Friday, 14 June 2013

Make your own sharpening disk

Do you have a problem with blunt tools? Do you hate to have to lug a grinder to demonstrations? If so, this may be an answer to the question you've not yet asked.

A sharp tool is safe; a blunt one is dangerous because a sharp tool does what you expect it to whilst a blunt one requires force to make it do the job; which is dangerous because it is not as predictable. Enough blurb, let's get on with the job.

  1. If you don't have a screw chuck, then it's worth making yourself one. You need a way of fixing a MDF plate to your lathe, and a screw chuck is the quickest. It's a block of wood with a screw through the middle. But any way you figure out for holding the MDF plate is fine, even if it's bolted to a faceplate.
  2. Glue a sanding disc to the MDF (I used wood glue) and leave it to dry for at least 24 hours in summer, or 48 in winter. If the glue isn't dry it'll be a mess. I'd suggest leaving it as long as possible. The MDF disc doesn't have to be round, and the centre doesn't have to be exact.
  3. Fix the disk to some mechanism on the lathe. I used a screw chuck, which is a home made piece of wood with a hole drilled down the centre and a screw through it. I hold the block in my 4 jaw chuck, but screwing it onto the faceplate would be as good if not better, but a little slower.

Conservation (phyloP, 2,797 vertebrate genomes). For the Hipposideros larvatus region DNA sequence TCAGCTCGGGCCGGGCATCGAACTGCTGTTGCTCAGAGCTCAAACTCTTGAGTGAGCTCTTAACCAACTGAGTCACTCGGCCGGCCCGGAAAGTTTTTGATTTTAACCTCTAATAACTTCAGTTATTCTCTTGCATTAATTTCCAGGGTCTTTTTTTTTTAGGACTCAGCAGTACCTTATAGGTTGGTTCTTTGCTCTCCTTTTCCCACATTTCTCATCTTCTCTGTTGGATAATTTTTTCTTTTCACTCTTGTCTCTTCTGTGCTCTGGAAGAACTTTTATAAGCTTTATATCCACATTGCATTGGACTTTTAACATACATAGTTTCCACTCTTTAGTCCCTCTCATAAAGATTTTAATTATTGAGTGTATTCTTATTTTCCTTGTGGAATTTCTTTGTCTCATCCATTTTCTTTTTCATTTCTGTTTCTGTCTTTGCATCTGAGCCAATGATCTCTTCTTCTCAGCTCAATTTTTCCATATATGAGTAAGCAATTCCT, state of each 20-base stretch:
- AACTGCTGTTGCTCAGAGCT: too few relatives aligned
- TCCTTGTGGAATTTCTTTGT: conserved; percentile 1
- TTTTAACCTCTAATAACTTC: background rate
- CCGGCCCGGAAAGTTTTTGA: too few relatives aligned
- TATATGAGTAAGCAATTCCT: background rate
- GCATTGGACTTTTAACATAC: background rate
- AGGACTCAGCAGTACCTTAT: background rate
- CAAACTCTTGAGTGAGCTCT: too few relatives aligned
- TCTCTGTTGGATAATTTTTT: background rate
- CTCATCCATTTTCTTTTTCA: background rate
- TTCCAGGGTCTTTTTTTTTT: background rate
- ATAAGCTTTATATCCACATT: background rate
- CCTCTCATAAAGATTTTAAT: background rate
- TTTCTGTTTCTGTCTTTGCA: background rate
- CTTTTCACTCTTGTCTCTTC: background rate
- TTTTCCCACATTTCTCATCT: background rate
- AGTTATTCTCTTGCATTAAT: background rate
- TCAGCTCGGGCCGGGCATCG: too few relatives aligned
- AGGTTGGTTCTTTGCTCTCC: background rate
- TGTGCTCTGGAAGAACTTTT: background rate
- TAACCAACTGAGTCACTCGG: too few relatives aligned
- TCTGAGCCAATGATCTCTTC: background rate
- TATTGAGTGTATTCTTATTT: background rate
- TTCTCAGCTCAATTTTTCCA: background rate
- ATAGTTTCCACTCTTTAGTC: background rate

4. Next I turn the lathe on and cut away the MDF to make a circle (it's safer than a spinning square).
  5. Now you have your sharpening system. Remove the tool rest, and keep the tool as low as possible, preferably under the centre. That way the disk pulls the tool from you, rather than pushing it at you. There is no chance of a dig in at the 6 o'clock position.
  6. Wear eye protection!

    Sparks fly off in all directions

  7. With a little practice you should be able to get those tools nice and SHARP. I used an 80 grit disc, but in hindsight I think a 120 or higher grit would have been better. I can glue a finer grade to the back of the disk and reverse it to just touch up the tools. The 80 grit seemed a big aggressive, but gave a good finish.

I hope this helps. It was quite fun to do. I should say that I had tried this before with a plain piece of glass paper, but the paper back dissolved in the glue and the glass grains fell off and was useless. So the key is obviously a good aluminium oxide disc.